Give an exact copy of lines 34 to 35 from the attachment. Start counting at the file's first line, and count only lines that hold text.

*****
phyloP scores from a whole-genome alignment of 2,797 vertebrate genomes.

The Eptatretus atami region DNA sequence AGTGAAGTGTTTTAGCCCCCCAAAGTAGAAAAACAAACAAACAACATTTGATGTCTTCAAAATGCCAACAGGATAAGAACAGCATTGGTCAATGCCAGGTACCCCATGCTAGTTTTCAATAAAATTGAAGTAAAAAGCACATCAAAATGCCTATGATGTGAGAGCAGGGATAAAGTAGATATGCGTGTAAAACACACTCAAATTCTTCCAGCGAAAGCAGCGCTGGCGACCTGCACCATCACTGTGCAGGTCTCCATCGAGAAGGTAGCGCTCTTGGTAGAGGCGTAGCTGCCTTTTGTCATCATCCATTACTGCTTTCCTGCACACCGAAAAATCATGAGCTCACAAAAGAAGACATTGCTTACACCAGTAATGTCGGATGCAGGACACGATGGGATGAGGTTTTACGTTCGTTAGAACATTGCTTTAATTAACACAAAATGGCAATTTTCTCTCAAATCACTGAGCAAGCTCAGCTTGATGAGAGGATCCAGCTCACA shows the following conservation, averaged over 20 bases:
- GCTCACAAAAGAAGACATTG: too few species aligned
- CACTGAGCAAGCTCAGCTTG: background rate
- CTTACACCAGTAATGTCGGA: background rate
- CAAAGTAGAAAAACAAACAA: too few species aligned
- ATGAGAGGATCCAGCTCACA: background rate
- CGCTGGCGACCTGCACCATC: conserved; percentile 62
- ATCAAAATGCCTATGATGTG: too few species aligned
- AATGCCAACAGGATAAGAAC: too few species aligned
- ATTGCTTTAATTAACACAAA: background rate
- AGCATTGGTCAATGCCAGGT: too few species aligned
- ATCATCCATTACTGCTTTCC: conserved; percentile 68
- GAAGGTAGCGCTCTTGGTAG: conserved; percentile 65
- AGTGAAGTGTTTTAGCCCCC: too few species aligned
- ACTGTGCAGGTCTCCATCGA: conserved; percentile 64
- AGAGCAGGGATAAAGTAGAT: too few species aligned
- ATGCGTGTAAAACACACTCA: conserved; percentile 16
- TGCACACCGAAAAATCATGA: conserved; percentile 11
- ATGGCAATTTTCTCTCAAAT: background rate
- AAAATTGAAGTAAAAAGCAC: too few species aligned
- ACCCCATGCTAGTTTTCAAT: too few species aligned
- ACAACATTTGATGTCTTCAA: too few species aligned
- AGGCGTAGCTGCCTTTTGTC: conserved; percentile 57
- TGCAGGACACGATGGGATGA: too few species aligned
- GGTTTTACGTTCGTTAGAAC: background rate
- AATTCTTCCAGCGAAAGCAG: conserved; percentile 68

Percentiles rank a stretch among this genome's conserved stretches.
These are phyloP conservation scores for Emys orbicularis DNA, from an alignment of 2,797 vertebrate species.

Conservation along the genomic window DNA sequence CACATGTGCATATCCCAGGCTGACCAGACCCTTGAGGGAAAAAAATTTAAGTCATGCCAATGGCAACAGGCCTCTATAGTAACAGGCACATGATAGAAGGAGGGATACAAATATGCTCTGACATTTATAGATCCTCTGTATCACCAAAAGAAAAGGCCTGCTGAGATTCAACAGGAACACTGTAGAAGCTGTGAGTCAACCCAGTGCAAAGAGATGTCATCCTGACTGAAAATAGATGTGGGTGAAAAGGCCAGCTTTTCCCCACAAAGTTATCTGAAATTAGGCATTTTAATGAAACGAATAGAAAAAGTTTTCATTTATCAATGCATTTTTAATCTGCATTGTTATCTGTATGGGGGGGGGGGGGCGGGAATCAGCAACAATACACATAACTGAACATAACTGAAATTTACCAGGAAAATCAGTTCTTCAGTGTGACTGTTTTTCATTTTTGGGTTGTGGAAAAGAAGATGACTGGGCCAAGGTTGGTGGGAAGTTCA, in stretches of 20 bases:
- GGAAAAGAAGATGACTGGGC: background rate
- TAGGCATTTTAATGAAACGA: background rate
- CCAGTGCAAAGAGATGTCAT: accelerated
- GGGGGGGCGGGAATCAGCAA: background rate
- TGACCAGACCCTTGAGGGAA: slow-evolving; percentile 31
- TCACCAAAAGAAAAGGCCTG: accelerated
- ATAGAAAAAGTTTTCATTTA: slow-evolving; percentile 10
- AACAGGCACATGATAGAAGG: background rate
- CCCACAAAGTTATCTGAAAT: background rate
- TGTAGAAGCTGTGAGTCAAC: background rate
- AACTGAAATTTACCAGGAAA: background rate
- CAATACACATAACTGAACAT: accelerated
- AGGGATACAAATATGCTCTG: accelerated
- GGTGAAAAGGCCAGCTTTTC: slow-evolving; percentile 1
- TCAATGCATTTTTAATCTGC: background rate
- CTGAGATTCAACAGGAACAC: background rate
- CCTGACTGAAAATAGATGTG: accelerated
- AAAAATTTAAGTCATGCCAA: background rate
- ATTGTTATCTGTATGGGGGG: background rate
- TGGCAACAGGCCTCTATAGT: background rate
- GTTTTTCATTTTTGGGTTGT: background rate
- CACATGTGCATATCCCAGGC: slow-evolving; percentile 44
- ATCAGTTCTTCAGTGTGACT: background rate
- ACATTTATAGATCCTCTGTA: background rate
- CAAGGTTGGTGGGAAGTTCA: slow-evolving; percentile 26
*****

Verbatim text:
- GGGGGGGCGGGAATCAGCAA: background rate
- TGACCAGACCCTTGAGGGAA: slow-evolving; percentile 31